Lappmarken was an earlier Swedish name for the northern part of the old Kingdom of Sweden inhabited by the Sami people. In addition to the present-day Swedish Lapland, it also covered Västerbotten, Jämtland and Härjedalen, as well as the Finnish Lapland. As a name, it is related to Finnmark, an old Norwegian name for the Sami area. "Finn" and "Lapp" are mutually exchangeable old names for the Sami people, although the latter is sometimes deemed offensive.
Already in the Middle Ages, Lappmarken consisted of "lappmarks" whose Sami people were loosely governed either by the crown or birkarls. The purpose of lappmarks was largely colonial in nature. Originally, each consisted of a river valley with its surrounding areas from the Gulf of Bothnia up to the fjelds. The first lappmarks were:
- Lycksele lappmark (Ume River valley)
- Åsele lappmark (Ångerman River valley)
- Tornio lappmark (Tornio River valley)
- Piteå lappmark (Pite River valley)
- Luleå lappmark (Lule River valley)
- Kemi lappmark (Kemi River valley, separated from Tornio lappmark in 1633)
State took Lappmarken to tighter control in the 17th century with the downfall of the birkarl system and establishment of the state controlled towns. County of Norrland was established in 1634 for the state administration on the region while the parallel concept of Lappmarken continued to regulate the Sami people and their relations with the settlers.
Lappmark Proclamation in 1673 stipulated that anybody who settled in the Sami region would be granted tax exemption for 15 years and would not have to serve as a soldier in any war. Since Sami people contributed significantly to the public treasury, the settlers were allowed only to colonise land that was considered "unused".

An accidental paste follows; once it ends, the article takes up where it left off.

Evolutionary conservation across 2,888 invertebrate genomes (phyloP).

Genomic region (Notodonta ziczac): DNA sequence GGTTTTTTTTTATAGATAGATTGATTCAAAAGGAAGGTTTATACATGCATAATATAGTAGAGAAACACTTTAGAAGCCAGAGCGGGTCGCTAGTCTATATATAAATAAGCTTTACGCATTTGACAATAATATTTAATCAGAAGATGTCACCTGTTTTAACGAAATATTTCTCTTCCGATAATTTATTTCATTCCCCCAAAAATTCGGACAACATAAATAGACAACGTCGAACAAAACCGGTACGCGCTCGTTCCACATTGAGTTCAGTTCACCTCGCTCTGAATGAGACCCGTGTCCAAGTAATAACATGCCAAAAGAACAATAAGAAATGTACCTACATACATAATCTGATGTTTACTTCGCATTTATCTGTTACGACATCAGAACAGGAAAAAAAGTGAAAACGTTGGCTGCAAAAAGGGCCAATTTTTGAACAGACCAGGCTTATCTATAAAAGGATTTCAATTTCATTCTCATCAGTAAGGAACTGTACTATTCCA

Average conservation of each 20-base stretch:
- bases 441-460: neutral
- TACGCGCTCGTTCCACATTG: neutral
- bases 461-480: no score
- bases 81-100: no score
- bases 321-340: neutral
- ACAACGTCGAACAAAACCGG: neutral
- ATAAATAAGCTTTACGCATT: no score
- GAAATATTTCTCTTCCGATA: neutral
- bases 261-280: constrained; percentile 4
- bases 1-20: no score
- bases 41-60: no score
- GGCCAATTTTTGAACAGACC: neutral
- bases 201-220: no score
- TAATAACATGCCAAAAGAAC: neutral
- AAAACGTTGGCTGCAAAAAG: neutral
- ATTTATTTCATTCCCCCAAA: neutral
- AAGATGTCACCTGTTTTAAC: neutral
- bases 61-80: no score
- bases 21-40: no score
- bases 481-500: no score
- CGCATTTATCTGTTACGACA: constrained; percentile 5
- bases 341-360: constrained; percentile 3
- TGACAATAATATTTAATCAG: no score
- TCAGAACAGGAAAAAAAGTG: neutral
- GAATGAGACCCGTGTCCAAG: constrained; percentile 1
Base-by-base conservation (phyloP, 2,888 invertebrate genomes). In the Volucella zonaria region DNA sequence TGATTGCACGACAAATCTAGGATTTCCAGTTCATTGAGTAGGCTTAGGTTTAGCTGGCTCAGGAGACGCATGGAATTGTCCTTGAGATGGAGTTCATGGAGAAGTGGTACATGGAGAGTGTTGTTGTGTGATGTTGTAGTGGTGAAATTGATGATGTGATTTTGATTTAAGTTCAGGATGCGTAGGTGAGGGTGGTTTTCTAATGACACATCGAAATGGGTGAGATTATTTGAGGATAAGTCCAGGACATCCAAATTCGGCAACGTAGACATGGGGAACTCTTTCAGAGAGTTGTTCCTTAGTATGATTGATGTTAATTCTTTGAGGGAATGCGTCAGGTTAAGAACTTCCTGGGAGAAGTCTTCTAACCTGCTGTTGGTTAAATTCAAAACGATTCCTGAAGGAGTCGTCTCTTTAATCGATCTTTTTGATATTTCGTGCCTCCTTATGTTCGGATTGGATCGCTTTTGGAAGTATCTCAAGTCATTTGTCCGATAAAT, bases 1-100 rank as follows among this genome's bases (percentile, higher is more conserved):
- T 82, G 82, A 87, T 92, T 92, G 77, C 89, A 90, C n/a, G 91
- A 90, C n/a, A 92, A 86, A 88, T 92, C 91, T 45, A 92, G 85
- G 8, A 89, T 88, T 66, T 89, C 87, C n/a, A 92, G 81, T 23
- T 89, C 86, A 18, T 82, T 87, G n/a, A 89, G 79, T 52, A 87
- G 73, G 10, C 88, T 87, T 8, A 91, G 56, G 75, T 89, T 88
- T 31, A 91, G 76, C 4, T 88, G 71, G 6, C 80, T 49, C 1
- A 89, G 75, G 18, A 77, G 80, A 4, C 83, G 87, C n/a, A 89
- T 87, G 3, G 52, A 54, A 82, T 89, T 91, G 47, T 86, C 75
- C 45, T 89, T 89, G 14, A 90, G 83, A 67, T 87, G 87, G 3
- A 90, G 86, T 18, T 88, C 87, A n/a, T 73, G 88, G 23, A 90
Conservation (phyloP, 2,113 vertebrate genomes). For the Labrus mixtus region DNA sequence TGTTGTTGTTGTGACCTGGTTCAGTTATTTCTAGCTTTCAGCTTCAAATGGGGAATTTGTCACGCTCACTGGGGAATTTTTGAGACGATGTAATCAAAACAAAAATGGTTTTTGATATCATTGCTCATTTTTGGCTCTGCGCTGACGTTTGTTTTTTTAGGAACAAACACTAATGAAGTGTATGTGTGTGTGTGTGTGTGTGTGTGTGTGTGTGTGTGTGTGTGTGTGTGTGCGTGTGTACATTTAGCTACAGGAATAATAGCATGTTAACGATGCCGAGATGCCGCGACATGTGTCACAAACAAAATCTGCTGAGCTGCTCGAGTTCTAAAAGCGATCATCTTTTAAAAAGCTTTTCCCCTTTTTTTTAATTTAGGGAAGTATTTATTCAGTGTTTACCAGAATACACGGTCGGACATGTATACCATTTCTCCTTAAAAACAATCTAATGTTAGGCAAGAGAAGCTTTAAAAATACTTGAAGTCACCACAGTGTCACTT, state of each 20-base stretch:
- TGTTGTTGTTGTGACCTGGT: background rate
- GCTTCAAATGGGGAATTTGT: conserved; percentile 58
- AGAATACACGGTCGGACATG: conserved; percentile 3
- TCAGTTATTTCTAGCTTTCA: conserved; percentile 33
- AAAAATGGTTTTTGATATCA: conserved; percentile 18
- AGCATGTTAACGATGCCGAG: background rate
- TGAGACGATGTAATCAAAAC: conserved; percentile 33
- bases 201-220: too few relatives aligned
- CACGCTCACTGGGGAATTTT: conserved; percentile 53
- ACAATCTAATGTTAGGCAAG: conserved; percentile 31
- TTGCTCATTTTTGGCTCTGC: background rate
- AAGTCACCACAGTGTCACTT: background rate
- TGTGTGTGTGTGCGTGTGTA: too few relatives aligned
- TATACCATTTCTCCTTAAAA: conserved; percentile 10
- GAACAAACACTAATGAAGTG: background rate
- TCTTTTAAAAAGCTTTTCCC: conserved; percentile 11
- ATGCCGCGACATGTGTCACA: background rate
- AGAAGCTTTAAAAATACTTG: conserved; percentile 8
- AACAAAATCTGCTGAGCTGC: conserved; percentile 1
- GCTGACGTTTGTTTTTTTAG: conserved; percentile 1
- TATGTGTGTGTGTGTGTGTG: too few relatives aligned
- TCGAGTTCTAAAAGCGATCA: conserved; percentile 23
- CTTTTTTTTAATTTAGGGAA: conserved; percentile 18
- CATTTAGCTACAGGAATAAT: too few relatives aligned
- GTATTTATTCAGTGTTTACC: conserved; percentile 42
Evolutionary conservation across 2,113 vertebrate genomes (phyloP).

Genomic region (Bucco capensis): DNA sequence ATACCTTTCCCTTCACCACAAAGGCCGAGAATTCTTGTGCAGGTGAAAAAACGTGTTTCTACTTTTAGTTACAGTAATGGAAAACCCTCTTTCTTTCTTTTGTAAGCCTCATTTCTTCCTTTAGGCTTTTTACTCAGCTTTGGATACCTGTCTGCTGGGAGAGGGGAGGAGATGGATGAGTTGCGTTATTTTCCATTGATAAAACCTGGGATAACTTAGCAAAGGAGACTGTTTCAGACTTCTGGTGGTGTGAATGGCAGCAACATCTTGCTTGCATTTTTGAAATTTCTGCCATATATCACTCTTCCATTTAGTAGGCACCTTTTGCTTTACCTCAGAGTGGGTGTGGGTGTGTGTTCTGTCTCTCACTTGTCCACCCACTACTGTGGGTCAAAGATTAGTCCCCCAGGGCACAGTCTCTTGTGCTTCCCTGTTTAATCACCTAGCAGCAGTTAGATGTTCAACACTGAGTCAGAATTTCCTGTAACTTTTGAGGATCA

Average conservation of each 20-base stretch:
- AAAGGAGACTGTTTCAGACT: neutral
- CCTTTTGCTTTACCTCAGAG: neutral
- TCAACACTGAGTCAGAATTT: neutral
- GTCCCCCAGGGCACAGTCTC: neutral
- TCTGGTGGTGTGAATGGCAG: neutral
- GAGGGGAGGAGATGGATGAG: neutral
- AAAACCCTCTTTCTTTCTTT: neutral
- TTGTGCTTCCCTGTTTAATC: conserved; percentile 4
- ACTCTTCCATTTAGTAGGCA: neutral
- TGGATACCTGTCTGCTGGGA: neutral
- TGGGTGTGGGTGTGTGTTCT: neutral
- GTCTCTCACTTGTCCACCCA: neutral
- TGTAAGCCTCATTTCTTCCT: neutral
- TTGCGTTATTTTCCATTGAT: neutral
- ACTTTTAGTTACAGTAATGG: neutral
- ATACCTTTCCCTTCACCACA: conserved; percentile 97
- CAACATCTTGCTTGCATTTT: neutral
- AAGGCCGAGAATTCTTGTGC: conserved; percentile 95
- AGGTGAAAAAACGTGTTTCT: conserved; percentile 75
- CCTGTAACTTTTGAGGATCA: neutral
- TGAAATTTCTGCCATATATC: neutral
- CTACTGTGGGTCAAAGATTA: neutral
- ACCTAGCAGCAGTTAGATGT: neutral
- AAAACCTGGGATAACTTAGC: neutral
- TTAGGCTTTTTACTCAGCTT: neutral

The proclamation was renewed in 1695. Sami people heavily protested against it, but in vain. Sami people were de facto forced to leave large areas and retreat northwards. Individual taxes were also removed from the Sami people, and their taxes were put on the Sami villages. This system was in place until 1928.
Lappmark Regulation in 1749 ordered settlers to stay away from hunting and devote themselves to farming and the keeping of livestock. The colonial rights were now also opened up to the Sami people. Two years later, Västerbotten was separated from Lappmarken and its inhabitants were forbidden to hunt or fish in the Sami area. By now the then Lappmarken was also known as Lappland.
In the 19th century, with the loss of Kemi and Tornio lappmarks along with Finland in 1809 and further retreat of the Sami people, Lappmarken gradually lost its purpose. The remaining area was incorporated to the general state administration in the early 20th century. However, the name "lappmark" still bears a legal meaning and is widely used in the Sami related legislation in Sweden.
- Per Guttorm Kvenangen (1996). Samernas historia. ISBN 978-91-7716-052-6.
- Veli-Pekka Lehtola (2002). The Sámi People: Traditions in Transition. ISBN 978-952-5343-11-3.
- Lennart Lundmark (2006). Samernas skatteland: i Norr- och Västerbotten under 300 år. ISBN 978-91-85190-78-2.
- Sköld, Peter; Samerna och deras historia (1993), ISSN 0283-9717 (Swedish)
- Nationalencykolpedin - a swedish major encyclopedia
- Nordisk familjebok, 3rd ed., Vol. XII (1929)